Australian Open 2011: From Top To Bottom With Roger Federer and Rafael Nadal

Marianne Bevis@@MarianneBevisSenior Writer IJanuary 21, 2011

MELBOURNE, AUSTRALIA - JANUARY 16:  Rafael Nadal of Spain and Roger Federer of Switzerland celebrate a point during the 'Rally For Relief' charity exhibition match ahead of the 2011 Australian Open at Melbourne Park on January 16, 2011 in Melbourne, Australia.  (Photo by Mark Dadswell/Getty Images)
Mark Dadswell/Getty Images

The contrasting fortunes at the very top and the very bottom of the draw were thrown into sharp relief in the second round of the Australian Open "down under."

At the top sat Rafael Nadal, hoping to play his first complete match of the tournament. At the bottom was Roger Federer, already nicely warmed up by his opening three-set victory and hoping for a straightforward follow-up in his first night-time match.

Their progress took very different paths.

For a man who professed to being “not perfect” in his health when he arrived in Melbourne—having picked up a virus in Doha—Nadal looked in very fine fettle indeed when he launched his campaign on his half of the draw. He was kept out on court for just 11 games by an injured Marcos Daniel and intended to make more of an impression in Melbourne’s midday sunshine when it came to Round Two.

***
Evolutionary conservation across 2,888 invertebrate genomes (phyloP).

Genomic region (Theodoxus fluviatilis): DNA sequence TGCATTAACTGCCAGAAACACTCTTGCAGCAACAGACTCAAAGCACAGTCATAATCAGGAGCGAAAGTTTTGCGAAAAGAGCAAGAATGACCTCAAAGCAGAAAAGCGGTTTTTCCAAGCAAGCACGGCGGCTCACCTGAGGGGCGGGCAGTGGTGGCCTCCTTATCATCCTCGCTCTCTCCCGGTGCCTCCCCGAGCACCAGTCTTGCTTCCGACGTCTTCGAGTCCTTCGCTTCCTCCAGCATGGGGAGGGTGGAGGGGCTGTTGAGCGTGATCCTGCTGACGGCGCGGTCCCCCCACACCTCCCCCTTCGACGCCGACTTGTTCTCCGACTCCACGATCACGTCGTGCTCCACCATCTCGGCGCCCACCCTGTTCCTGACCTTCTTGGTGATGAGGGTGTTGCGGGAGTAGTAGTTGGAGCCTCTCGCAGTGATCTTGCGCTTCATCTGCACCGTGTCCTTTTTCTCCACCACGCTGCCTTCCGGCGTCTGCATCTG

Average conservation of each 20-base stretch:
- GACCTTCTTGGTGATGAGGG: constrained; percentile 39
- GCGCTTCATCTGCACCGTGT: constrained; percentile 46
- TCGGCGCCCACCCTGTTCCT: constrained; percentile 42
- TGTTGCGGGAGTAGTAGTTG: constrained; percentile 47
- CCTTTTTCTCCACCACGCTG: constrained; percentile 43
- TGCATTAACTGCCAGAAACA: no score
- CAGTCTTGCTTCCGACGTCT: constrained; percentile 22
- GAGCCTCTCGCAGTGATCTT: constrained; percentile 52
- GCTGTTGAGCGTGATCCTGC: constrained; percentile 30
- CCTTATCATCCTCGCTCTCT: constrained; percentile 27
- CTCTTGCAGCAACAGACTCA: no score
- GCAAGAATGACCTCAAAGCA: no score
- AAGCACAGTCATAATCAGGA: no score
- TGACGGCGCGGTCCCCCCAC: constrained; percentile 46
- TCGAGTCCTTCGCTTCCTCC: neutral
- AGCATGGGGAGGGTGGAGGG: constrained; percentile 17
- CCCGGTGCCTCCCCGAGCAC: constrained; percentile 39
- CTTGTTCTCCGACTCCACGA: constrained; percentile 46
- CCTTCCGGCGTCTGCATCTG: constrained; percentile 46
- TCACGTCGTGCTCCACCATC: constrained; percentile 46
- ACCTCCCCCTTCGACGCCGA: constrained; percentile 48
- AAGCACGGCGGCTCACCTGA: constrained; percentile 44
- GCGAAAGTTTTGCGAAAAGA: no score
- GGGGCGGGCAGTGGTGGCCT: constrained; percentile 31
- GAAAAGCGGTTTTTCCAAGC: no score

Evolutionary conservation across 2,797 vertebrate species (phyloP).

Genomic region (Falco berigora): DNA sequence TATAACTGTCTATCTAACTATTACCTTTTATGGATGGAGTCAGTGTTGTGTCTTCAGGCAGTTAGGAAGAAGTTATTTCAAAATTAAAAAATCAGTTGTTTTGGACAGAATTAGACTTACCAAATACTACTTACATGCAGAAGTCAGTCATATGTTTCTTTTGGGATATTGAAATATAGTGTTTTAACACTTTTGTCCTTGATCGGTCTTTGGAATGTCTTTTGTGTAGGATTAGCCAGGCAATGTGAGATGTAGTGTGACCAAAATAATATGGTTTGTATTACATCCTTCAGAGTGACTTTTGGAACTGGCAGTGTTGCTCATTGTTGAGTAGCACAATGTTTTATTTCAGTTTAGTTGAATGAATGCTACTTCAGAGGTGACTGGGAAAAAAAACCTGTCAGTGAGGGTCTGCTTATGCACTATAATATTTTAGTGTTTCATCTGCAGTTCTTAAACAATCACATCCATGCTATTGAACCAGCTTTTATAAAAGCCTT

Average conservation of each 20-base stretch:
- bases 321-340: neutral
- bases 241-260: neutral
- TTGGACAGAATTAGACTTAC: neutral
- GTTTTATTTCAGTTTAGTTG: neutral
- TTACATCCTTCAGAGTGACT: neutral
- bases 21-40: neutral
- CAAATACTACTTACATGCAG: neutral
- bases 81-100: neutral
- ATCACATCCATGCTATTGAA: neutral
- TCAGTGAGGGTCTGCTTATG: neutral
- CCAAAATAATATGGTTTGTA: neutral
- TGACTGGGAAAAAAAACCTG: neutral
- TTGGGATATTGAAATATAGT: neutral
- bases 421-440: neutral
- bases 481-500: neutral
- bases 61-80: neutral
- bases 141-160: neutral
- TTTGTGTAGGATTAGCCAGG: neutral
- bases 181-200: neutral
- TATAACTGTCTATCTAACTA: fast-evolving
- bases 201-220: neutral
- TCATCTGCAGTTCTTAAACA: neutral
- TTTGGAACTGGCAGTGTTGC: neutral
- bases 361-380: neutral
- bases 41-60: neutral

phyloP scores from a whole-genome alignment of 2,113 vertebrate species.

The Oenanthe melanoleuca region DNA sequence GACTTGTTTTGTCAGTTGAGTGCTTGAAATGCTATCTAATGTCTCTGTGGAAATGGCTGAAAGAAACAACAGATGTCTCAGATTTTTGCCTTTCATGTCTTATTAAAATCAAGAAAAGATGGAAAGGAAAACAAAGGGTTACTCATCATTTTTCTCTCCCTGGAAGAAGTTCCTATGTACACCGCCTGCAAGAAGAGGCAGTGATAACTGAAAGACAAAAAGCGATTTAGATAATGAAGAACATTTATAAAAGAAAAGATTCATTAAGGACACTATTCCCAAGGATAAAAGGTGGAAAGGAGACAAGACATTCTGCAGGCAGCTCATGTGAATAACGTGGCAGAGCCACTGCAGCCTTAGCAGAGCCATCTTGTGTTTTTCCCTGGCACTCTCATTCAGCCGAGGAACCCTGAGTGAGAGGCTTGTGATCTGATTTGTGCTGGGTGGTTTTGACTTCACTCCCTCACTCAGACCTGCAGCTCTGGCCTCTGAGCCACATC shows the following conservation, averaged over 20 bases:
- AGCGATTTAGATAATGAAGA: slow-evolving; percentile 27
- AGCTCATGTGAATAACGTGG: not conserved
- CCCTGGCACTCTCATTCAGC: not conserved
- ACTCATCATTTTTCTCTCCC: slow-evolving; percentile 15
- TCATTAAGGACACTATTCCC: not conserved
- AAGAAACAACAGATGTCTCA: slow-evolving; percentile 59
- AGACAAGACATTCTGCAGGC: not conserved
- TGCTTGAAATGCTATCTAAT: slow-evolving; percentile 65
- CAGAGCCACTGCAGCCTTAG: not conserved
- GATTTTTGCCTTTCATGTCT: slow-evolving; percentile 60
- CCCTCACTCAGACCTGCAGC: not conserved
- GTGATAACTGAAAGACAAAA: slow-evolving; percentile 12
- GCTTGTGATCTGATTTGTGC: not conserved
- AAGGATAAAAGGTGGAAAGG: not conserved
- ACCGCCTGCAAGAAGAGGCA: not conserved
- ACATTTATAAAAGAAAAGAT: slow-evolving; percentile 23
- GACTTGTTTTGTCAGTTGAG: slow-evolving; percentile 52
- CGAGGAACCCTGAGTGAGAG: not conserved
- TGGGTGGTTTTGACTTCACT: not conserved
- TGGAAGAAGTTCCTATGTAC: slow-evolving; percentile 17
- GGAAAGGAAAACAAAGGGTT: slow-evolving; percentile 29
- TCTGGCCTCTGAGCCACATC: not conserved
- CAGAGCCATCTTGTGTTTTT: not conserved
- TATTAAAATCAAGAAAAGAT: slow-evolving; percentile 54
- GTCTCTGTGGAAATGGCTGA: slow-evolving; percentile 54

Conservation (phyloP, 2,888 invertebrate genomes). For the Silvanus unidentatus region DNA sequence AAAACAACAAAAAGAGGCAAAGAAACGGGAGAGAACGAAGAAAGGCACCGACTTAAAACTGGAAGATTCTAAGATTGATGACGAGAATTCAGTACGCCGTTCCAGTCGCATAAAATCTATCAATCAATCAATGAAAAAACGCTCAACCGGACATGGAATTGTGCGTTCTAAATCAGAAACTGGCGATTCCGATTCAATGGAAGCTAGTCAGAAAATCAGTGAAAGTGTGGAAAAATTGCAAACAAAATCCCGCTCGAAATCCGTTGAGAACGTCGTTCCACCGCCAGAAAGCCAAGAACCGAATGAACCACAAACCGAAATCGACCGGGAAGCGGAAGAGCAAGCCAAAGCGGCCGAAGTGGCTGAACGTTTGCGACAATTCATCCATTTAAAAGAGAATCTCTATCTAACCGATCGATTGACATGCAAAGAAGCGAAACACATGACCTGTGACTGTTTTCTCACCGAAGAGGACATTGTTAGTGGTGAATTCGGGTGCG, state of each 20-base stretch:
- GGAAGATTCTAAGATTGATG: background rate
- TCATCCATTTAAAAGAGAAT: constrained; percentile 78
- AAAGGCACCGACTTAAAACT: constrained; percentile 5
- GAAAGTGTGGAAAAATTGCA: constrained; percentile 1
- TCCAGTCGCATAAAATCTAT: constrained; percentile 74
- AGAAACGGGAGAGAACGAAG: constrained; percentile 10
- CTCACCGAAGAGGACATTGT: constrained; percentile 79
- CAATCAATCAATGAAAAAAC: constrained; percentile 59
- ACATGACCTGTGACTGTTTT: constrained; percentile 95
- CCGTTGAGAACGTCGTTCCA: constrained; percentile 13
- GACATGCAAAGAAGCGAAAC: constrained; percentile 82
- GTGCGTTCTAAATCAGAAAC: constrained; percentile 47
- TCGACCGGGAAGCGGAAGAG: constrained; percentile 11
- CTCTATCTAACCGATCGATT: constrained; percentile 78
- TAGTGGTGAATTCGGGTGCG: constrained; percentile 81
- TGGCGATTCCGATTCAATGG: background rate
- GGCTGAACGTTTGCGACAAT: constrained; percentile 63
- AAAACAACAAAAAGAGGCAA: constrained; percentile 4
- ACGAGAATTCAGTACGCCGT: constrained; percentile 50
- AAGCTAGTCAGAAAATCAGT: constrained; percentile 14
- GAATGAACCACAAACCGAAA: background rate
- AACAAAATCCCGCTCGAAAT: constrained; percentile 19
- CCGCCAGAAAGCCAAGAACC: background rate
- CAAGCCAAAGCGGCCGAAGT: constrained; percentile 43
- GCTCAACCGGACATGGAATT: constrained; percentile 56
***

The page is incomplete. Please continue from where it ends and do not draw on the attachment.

Metaphorically, he barely broke sweat, though in practice he was soaked from brow to calf.

Clad in ever-more-drenched hibiscus red, he pounded his lasso of a forehand to each corner of the court at will, ably assisted by a Ryan Sweeting who seemed unable to come up with enough variety to force his opponent out of his groove.

It took just 28 minutes for Nadal to take the first set 6-2. In the process, he won 13 out of 13 points on his first serve, the last one being an ace of 130 mph.

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In the second set, Sweeting found a little more power and placement but his back-of-the-court tactics were no way to beat Nadal, who can reach and counter-punch almost every baseline play. The Spaniard simply lifted his game, served even better, and secured the second set, 6-1.

The Melbourne temperature rose to its highest of the tournament as the match headed past 2 p.m., and Nadal was determined to crank up the heat even more by pouring all over Sweeting like molten lava. With the advantage of opening serve in the third set and a quick break in the second game, Nadal rushed to a 4-0 lead.

Then, for a moment, Nadal’s concentration wavered: It looked as though the angle of the sun disrupted his ball toss. Whatever the cause, a double fault and a wayward forehand gave Sweeting his first break points and he seized the moment. It was only a moment, though, as Nadal broke back and promptly served out the set and the match, 6-1.

In his usual attention-deflecting style, Nadal said of his performance, “I think I played a solid match. A few mistakes with the backhand, that’s all.”

The extraordinary reality, however, is that he has now won 23 Major matches in a row.